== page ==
This story has been updated to include additional comments from a call with investors.
NEW YORK – Qiagen reported after the close of the market on Tuesday 9 percent year-over-year sales growth in its core non-COVID-related product portfolio in the second quarter. The firm also announced that it is lowering its full-year revenue guidance slightly due in part to the ongoing decline in COVID testing demand and volatility in bulk orders.
"Our teams at Qiagen exceeded the outlook we set for both sales and profitability in the second quarter of 2023," Qiagen CEO Thierry Bernard said in a statement. "This performance was especially important given the significant drop-off in COVID-19 testing and challenging macro environment."
For the three months ended June 30, Qiagen attained net sales of $494.9 million, down 4 percent from $515.5 million a year ago but ahead of analysts' average estimate of $492.5 million. At constant exchange rates (CER), Qiagen's second quarter sales also declined 4 percent to $497 million, beating prior company guidance for net sales of $490 million at CER.
Qiagen's Q2 non-COVID product group sales rose 8 percent year over year, or 9 percent at CER, to $457 million from $423 million. The firm's COVID-19-related product sales declined 59 percent to $37 million from $92 million a year ago.
In a statement, Qiagen said that its Q2 financial results were impacted by a drop in COVID-19 test demand as well as by volatility in large-scale customer bulk orders in the original equipment manufacturer (OEM) business, which impacted both COVID and non-COVID sales results.
Within the firm's flagship sample technologies business unit, Q2 revenues were down 7 percent to $165 million from $178 million due to a drop in COVID testing demand.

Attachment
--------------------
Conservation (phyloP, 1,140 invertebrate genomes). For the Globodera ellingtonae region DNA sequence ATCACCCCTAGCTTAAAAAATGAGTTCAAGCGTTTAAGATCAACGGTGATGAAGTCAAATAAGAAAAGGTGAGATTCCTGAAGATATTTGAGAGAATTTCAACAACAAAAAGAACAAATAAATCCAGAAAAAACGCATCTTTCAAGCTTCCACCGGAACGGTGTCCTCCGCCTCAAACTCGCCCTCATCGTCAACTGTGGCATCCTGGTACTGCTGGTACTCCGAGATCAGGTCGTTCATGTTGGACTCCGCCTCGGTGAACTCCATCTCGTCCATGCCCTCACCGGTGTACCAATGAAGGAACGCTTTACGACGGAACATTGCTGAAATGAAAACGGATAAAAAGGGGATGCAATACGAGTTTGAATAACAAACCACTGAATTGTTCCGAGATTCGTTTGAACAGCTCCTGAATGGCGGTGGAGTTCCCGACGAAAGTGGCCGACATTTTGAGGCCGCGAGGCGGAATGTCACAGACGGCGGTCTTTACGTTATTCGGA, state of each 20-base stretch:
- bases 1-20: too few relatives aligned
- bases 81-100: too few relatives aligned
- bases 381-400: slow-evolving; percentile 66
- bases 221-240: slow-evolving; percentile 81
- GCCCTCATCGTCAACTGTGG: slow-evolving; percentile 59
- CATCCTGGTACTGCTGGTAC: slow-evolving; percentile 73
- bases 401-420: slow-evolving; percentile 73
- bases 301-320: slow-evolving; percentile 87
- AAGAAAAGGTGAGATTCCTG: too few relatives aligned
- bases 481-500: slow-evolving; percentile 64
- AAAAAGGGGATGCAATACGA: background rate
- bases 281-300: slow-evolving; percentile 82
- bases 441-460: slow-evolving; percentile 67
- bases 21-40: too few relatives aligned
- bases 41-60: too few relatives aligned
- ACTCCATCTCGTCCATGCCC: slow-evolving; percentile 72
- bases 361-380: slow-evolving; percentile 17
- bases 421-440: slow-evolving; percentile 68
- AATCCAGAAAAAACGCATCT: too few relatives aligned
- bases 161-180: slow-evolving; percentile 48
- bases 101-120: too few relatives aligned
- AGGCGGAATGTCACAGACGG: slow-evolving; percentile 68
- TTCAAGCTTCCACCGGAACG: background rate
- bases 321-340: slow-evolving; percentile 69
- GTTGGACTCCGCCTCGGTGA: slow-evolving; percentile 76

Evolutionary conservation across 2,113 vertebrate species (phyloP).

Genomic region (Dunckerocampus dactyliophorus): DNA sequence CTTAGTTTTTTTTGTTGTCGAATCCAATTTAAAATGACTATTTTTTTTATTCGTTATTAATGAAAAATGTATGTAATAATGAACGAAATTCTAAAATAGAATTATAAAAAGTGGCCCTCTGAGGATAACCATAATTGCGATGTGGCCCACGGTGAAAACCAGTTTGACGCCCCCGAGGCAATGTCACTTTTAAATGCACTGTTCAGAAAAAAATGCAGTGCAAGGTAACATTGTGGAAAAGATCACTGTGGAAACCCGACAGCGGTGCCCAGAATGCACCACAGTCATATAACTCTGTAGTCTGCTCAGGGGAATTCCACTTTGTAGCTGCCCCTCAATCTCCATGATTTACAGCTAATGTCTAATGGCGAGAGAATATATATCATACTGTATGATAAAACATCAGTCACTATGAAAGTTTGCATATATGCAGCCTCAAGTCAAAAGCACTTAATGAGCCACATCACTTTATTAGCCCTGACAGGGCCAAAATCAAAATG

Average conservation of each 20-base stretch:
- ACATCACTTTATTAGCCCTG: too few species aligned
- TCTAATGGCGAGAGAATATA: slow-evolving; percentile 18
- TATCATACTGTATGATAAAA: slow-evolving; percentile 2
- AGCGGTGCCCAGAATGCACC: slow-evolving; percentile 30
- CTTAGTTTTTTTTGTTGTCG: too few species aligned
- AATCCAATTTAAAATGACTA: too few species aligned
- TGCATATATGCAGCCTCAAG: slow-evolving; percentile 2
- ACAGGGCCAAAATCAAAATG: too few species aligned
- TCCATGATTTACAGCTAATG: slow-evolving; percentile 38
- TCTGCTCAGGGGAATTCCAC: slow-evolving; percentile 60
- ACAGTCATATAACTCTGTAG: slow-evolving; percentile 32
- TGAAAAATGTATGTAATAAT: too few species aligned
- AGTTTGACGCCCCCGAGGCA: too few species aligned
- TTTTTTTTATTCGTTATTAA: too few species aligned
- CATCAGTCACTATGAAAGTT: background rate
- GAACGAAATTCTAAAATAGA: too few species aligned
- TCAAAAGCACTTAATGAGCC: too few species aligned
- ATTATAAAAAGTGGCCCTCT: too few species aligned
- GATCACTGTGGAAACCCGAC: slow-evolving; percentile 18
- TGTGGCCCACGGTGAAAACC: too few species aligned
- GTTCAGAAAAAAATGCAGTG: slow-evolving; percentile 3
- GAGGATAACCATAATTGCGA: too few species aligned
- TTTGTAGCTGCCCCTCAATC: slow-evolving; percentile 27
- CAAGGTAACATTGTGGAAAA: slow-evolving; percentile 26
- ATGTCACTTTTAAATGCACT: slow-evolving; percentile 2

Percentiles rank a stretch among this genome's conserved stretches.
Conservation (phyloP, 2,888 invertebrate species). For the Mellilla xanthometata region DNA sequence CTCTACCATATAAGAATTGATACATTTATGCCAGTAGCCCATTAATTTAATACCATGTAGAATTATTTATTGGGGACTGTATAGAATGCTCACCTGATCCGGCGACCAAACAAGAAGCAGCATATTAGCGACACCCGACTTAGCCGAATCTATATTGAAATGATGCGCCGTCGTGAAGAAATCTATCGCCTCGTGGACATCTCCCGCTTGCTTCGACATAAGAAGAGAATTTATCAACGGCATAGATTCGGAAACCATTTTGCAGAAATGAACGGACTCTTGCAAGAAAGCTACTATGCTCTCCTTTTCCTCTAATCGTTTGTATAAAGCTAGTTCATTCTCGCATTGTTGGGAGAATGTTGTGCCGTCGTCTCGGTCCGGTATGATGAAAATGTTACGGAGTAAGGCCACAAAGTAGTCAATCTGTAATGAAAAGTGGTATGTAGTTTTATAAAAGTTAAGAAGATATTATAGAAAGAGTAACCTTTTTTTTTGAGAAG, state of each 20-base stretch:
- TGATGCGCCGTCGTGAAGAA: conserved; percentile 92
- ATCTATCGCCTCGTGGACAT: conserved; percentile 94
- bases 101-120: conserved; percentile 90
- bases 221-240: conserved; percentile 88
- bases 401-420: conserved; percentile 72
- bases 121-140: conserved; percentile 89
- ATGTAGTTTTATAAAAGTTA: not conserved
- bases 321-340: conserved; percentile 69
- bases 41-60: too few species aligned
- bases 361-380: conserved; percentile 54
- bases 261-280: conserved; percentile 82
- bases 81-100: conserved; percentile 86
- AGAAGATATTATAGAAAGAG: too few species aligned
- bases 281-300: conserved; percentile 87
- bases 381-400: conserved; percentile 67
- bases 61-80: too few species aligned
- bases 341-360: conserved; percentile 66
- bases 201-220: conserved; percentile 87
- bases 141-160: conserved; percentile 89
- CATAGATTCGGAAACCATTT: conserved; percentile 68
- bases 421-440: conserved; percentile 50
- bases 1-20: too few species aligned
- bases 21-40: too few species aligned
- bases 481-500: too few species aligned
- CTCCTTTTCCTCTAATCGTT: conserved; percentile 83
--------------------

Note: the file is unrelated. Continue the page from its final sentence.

Diagnostics revenues were up 13 percent to $177 million from $157 million. Within diagnostics, Quantiferon latent tuberculosis testing revenues increased 27 percent to $104 million from $83 million, while QiaStat-Dx syndromic PCR testing revenues rose 29 percent to $21 million from $16 million.
On a call with investors on Wednesday morning, Qiagen CFO Roland Sackers specified that the QiaStat-Dx group saw 40 percent CER growth in the quarter in non-COVID applications. Qiagen is currently in discussions with the US Food and Drug Administration regarding its QiaStat-Dx syndromic gastrointestinal panel, CEO Bernard added on the call.
Also within diagnostics, revenues for the firm's automated PCR test system NeuMoDx were down 42 percent to $11 million from $18 million, which the firm attributed to in part to a tough comparison to Q2 2022 as well as delays in expanding the US menu for the system due to a prior focus on COVID testing. Bernard said that the firm has now submitted its second NeuMoDx assay to the US FDA, a test for chlamydia and gonorrhea, and that the system now offers 16 CE marked assays.